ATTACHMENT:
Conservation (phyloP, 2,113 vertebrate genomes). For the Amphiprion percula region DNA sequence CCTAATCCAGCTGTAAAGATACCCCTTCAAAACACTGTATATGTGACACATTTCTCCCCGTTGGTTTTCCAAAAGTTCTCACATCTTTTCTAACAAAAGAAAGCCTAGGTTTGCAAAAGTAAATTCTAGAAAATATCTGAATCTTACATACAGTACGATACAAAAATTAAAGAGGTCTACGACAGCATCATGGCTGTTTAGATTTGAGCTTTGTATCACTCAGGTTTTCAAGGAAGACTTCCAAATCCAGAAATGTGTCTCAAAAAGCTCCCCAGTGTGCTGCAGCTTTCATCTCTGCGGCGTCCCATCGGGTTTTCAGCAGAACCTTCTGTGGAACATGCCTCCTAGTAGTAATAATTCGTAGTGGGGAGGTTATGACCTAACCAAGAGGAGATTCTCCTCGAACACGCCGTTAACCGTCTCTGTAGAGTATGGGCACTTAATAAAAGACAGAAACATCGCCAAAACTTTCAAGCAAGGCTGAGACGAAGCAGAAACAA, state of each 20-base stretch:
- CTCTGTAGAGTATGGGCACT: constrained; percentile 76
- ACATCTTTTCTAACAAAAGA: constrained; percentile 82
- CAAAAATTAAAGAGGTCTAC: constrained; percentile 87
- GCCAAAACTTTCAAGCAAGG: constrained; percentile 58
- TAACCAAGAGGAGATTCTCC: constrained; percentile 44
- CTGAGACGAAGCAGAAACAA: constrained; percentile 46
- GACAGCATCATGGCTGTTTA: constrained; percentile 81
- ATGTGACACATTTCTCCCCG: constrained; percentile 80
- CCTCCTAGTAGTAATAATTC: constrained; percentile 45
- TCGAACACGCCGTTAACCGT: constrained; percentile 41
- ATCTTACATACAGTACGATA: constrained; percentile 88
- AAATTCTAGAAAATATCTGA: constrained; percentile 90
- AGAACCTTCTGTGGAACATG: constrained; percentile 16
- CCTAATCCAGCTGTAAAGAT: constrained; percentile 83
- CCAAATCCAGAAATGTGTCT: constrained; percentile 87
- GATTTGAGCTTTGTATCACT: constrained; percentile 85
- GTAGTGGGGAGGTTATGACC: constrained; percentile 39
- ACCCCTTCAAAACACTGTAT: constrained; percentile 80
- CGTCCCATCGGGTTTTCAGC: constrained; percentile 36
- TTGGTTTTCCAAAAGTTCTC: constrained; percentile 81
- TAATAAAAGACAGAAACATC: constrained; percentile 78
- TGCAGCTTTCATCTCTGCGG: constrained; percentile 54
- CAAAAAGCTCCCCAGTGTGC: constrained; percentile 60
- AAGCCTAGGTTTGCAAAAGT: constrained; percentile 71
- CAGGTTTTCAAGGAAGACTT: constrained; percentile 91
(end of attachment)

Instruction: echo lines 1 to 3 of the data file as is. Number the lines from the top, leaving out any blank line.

Conservation (phyloP, 2,113 vertebrate genomes). For the Amphiprion percula region DNA sequence CCTAATCCAGCTGTAAAGATACCCCTTCAAAACACTGTATATGTGACACATTTCTCCCCGTTGGTTTTCCAAAAGTTCTCACATCTTTTCTAACAAAAGAAAGCCTAGGTTTGCAAAAGTAAATTCTAGAAAATATCTGAATCTTACATACAGTACGATACAAAAATTAAAGAGGTCTACGACAGCATCATGGCTGTTTAGATTTGAGCTTTGTATCACTCAGGTTTTCAAGGAAGACTTCCAAATCCAGAAATGTGTCTCAAAAAGCTCCCCAGTGTGCTGCAGCTTTCATCTCTGCGGCGTCCCATCGGGTTTTCAGCAGAACCTTCTGTGGAACATGCCTCCTAGTAGTAATAATTCGTAGTGGGGAGGTTATGACCTAACCAAGAGGAGATTCTCCTCGAACACGCCGTTAACCGTCTCTGTAGAGTATGGGCACTTAATAAAAGACAGAAACATCGCCAAAACTTTCAAGCAAGGCTGAGACGAAGCAGAAACAA, state of each 20-base stretch:
- CTCTGTAGAGTATGGGCACT: constrained; percentile 76
- ACATCTTTTCTAACAAAAGA: constrained; percentile 82